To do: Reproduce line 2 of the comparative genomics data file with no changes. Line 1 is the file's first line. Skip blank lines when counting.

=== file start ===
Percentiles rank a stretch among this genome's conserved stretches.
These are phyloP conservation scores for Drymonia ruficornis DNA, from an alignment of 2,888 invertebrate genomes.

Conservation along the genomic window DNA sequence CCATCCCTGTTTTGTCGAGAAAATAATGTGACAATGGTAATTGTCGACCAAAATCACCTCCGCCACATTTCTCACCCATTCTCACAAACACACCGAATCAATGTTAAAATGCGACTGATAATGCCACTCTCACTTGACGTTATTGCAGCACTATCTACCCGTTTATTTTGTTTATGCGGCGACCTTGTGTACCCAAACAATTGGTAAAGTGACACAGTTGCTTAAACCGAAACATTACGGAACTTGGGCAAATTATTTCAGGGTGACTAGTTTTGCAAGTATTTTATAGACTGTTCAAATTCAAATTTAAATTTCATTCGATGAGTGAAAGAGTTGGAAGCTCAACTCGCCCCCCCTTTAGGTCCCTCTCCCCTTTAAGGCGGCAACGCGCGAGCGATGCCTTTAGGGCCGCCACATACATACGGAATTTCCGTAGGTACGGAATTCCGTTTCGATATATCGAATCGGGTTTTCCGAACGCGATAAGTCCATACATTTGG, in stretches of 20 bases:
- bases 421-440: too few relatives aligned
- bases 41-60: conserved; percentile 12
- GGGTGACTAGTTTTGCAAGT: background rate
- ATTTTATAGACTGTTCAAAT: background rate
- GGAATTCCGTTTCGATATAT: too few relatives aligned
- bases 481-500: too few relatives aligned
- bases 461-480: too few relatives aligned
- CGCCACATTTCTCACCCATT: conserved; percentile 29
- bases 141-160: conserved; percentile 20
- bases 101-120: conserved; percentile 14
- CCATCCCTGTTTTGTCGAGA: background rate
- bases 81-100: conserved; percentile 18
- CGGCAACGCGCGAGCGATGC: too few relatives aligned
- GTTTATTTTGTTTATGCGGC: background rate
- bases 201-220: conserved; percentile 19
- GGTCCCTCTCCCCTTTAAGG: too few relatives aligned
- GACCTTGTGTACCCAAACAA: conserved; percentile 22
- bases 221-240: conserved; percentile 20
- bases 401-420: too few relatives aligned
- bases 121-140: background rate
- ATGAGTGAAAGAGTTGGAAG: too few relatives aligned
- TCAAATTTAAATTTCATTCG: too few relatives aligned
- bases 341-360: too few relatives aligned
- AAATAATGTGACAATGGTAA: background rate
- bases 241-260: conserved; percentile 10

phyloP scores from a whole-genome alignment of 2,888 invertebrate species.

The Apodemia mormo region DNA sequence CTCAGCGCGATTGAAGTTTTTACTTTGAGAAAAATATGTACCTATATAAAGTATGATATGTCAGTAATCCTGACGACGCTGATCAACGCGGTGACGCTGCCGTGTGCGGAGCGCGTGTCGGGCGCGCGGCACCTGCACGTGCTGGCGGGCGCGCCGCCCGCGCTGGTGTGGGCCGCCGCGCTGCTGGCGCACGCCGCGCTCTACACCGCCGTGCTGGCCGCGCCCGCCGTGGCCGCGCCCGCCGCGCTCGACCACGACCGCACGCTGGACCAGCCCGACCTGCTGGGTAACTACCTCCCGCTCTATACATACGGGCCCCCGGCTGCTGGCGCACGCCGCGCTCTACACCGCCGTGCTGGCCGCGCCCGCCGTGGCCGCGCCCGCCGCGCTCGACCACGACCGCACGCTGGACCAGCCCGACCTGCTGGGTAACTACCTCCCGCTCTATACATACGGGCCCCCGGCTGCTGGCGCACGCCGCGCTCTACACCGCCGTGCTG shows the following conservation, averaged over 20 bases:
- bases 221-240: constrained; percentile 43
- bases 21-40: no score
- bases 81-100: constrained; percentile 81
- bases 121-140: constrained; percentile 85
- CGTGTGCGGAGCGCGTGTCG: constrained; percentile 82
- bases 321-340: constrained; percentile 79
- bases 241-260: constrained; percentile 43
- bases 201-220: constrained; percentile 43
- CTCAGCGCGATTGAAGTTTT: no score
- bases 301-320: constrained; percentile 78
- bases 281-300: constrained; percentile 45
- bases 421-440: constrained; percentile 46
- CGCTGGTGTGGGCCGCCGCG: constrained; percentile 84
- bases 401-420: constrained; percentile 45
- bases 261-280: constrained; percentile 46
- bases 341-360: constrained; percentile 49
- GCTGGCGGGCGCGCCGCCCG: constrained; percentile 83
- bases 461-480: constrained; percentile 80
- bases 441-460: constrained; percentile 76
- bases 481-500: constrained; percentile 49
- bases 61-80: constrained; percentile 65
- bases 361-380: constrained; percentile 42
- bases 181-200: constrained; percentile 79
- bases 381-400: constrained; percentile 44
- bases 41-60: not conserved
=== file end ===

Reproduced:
These are phyloP conservation scores for Drymonia ruficornis DNA, from an alignment of 2,888 invertebrate genomes.